A periodic cry, almost a scream, penetrated the performance space as the audience arrived and settled into their seats. It was unsettling, but mostly ignored. Choreographer Daina Ashbee’s Pour– presented by TO Live in association with Native Earth Performing Arts and The Theatre Centre- seemed to begin when a figure (dancer/interpreter Paige Culley) began pacing across the front of the stage, still in total darkness. But it began in earnest when the stage lights flashed on, directed into the audience, giving an overwhelmingly bright whiteout effect that against the white stage floor was nearly unbearable. Culley stood front and centre, naked except for a pair of jeans, staring deeply into an audience that initially squirmed with discomfort but quickly settled into a solemn stillness. You could have heard a pin drop, however the first sound we did hear was the button being popped open on Culley’s jeans, a sound so loud and resonate it reverberated in the room.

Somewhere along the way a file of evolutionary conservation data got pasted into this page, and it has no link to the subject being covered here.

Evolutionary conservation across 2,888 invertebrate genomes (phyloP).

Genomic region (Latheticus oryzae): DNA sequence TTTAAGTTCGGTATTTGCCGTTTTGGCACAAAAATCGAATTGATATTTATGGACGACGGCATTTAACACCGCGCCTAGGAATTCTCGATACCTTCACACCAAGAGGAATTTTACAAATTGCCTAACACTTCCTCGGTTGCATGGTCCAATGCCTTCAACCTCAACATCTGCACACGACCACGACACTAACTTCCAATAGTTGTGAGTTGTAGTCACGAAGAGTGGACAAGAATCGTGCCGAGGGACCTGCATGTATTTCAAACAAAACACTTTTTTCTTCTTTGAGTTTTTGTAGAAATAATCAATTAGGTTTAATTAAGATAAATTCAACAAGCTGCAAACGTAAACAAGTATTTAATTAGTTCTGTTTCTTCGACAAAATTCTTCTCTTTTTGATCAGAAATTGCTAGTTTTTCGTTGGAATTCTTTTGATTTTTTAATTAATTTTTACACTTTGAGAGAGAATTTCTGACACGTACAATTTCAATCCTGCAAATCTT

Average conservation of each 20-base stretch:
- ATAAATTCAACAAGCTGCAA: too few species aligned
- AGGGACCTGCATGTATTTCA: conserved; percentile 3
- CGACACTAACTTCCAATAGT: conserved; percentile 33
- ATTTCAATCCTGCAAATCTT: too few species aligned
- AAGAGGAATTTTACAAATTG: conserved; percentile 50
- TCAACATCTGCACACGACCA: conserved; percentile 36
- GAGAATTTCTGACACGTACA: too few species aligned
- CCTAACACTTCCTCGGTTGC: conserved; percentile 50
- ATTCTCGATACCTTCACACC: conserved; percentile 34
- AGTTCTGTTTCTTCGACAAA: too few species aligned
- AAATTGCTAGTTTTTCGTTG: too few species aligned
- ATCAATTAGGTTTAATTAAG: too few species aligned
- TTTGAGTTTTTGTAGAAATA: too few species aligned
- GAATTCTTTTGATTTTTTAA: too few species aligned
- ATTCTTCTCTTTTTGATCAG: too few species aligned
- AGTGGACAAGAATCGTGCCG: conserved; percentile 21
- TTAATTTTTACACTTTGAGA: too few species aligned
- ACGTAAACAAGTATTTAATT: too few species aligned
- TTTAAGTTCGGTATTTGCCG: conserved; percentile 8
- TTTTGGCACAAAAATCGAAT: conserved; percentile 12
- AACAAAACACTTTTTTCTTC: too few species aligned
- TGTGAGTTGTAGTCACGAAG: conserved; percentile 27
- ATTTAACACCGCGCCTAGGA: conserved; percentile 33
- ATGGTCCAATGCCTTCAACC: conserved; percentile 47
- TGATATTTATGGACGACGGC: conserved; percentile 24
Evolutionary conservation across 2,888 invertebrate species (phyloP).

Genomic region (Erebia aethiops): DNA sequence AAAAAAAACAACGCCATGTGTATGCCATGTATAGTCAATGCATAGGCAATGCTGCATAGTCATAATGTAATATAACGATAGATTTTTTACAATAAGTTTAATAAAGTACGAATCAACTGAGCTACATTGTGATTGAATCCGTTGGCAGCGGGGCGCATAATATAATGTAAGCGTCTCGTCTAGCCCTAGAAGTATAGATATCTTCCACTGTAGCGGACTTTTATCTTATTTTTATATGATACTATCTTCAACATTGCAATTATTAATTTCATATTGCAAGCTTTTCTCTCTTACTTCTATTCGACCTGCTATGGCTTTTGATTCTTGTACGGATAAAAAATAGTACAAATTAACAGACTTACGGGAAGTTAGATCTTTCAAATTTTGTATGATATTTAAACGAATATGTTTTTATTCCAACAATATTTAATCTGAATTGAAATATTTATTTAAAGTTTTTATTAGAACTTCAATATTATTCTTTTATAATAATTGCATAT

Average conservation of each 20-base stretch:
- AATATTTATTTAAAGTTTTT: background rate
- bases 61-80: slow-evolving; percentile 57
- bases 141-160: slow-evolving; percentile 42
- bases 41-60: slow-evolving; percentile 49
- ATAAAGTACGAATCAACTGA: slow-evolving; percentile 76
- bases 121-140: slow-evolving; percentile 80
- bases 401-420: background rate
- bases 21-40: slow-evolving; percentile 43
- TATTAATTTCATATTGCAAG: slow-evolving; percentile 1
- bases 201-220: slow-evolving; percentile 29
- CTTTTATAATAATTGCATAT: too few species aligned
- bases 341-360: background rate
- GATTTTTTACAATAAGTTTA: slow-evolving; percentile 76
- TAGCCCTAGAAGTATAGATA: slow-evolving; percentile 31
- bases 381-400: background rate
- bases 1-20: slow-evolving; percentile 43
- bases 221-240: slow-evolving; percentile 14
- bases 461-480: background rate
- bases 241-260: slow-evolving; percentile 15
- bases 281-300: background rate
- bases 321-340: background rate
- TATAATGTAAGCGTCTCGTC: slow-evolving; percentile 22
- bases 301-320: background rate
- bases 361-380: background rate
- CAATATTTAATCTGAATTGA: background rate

Pour is about the relentless cycles of pain, vulnerability, and resilience of women. Culley’s nakedness is used to confront and discomfort the audience. The work stretched time, Culley’s movements around the stage were unhurried, making use of repetition to impart trauma and then a numbing to that trauma. Around the midway point two audience members left, followed by two more. They missed a conclusion that was guttural and primal, repetitive to the point of desensitization, and then boredom. I was glad when it was over. The work was strong and the performance breathtaking, demanding much from both the artist and the audience.